Shifting from Diversity and Inclusion to Diversity, Equity, and Inclusion in the Workplace
Given the events related to the tragic death of George Floyd, Breonna Taylor, Ahmaud Arbery and countless others in May 2020 and after, there has been a national call to action to end systemic inequities inside the corporate workplace and federal government. Corporations have increased investments in community initiatives to drive lasting change to build a more equitable, just, and inclusive workplace and society. Corporate thinking about diversity and inclusion continues to shift to a heightened focus on equity and corporate social justice — prioritizing investments in diversity, equity, and inclusion initiatives (DEI) as any other business decision.
Now more than ever, policymakers and the public are scrutinizing hard data on diversity in corporate hiring, retention, and C-suite representation. In response, the Business Roundtable established a “CEO Action for Diversity and Inclusion Pledge” to encourage its corporate members to create a more reflective workplace. The Roundtable continues to lead a strong corporate response to advance equity and corporate social justice. For instance, the 3M Foundation awarded $1 million to four local Minnesota organizations to support critical racial equity work, and 3M committed $2 million to launch a Social Justice Fund. Also, Accenture launched a Black Founders Development Program to invest in and support Black technology startup founders and entrepreneurs. In December 2020, Nasdaq filed a proposal with the U.S. Securities and Exchange Commission (SEC) to adopt new listing rules related to board diversity and disclosure. These are a few examples of how corporations responded to the social justice movement in 2020 and beyond.
U.S. Government Response - Executive Order on Equity
On January 21, 2021, President Biden signed the Executive Order 13985 On Advancing Racial Equity and Support for Underserved Communities Through the Federal Government. As a result, the Biden-Harris Administration and the 117th Congress continues to prioritize DEI by embedding these principles into the federal governing agendas. The Executive Order establishes, “affirmatively advancing equity, civil rights, racial justice, and equal opportunity is the responsibility of the whole of our Government… to cultivate a workforce that draws from the full diversity of the Nation. Further, U.S. House of Representatives Speaker Nancy Pelosi requires all House congressional committees to incorporate equity into committee legislative activities. In fact, the House Committee on Energy & Commerce created a Working Group to address health disparities, and the House Committee on Financial Services formed a Subcommittee on Diversity and Inclusion.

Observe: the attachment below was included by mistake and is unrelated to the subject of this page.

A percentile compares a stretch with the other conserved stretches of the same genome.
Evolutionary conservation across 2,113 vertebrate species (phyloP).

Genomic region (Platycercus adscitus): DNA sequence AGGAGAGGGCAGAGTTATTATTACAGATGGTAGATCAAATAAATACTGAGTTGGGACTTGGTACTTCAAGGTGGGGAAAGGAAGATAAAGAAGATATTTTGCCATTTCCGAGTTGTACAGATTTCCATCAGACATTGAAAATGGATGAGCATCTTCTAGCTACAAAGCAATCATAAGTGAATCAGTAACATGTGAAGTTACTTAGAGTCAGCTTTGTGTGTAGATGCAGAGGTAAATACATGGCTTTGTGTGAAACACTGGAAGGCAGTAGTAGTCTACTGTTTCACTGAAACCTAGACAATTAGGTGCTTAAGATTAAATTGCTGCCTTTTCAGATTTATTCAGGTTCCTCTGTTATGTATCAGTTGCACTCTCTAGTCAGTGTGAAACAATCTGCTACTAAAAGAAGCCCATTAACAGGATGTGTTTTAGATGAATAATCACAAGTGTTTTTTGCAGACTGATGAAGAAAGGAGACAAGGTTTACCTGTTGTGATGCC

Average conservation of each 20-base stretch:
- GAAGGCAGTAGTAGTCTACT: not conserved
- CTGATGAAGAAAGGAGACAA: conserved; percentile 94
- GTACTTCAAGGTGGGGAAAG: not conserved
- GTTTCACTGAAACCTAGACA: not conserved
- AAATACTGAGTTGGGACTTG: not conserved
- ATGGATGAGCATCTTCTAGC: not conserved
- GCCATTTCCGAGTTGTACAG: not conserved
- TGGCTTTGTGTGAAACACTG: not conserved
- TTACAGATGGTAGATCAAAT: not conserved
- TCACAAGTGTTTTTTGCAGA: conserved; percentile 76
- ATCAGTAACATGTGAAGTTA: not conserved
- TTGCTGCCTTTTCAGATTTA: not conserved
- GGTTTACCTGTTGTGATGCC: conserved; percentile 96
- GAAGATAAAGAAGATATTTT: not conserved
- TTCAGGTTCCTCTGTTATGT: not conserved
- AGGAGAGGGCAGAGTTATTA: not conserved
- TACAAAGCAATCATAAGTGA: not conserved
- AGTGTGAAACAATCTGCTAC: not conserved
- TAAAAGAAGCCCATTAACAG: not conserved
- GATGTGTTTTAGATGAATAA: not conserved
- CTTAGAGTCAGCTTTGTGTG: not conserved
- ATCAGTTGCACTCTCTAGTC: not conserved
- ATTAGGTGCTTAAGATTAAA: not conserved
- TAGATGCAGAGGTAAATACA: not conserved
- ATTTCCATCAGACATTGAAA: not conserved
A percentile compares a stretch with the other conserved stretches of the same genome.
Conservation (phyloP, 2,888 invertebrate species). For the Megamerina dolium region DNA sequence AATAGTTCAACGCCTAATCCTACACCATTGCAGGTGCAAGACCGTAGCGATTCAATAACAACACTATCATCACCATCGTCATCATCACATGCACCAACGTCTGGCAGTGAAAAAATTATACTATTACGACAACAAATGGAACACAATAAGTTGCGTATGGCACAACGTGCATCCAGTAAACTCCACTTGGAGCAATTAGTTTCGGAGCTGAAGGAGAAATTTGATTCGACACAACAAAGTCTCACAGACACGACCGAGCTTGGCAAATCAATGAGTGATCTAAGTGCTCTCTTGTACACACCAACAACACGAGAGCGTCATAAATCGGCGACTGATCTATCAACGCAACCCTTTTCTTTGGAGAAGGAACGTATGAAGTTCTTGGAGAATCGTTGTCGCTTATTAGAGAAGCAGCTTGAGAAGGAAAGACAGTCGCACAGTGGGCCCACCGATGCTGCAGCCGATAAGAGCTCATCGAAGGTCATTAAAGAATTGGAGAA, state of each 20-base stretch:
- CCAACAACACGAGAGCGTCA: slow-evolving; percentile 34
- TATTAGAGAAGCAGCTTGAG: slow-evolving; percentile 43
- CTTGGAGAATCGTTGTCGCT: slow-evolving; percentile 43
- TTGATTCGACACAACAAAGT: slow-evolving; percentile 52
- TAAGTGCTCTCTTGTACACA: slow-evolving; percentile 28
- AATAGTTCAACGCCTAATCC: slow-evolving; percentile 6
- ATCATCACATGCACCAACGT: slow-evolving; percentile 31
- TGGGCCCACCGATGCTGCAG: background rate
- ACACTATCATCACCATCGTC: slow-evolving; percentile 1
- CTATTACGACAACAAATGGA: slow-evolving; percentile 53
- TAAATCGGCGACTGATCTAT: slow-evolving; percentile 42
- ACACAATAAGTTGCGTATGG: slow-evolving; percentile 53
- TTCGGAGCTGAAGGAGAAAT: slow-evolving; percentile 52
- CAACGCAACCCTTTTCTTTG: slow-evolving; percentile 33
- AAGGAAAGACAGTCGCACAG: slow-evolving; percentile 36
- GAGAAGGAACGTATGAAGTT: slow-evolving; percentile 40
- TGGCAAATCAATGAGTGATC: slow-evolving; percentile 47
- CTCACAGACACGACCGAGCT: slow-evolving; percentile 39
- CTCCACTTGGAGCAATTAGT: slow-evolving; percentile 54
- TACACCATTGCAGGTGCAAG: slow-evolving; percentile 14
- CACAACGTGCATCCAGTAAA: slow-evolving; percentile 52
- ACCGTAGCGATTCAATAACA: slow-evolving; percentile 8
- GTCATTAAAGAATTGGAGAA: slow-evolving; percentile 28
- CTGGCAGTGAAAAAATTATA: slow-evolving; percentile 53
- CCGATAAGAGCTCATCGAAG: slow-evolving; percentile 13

Corporate Best Practices - Response to Call for “Equity”
Many corporations have expanded their diversity and inclusion frameworks and incorporated equity as part of their overall business strategy. Prioritizing equity includes assessing systems, policies, and procedures to address systemic inequalities. Companies are taking an “inside-out” approach to environmental, social and governance (ESG) matters. They are gathering input from employees and other internal and external stakeholders, hosting listening sessions for employees in affinity groups, and focusing on addressing inequities in employee compensation, talent development investments, and succession planning. In working with corporate clients on DEI matters, the following are best practices for incorporating equity into business strategy and operations:
- Create employee resource groups (ERGs) to focus intentionally on the organization’s workplace culture, employee engagement and satisfaction, and the legal implications of bringing together a workforce.
- Provide trainings on implicit or unconscious bias to explore how the biases, particularly of managers and leaders, have an impact on an organization’s culture.
- Address lack of diversity and inclusion by improving compensation reporting, board representation, harassment reporting, advancement, and other talent management practices.
- Foster growth in the communities in which the company operates by investing in third-party and community-focused groups that represent diverse constituencies (i.e., environmental justice initiatives).
Currently, the Biden-Harris Administration continues its whole-of-government effort to advance equity and racial justice, and the SEC requires companies to disclose information regarding their ESG practices and investments. This creates a number of business development opportunities for the firm, particularly the GAPP practice group. Former Congressman Kendrick B. Meek, Amirah S. Salaam, Esq., and other members of the GAPP team offer clients strategic direction in advancing corporate DEI initiatives among a wide range of stakeholders, particularly through third-party engagement with national nonprofit, human rights, HBCUs and civil rights organizations (i.e., National Urban League). As corporations and the federal government continue to advance equity, the GAPP team remain uniquely positioned to work with corporate clients on strategy design and implementation to help them expand their diversity and inclusion plans to prioritize equity and social justice, which will help mitigate legal and reputational risks.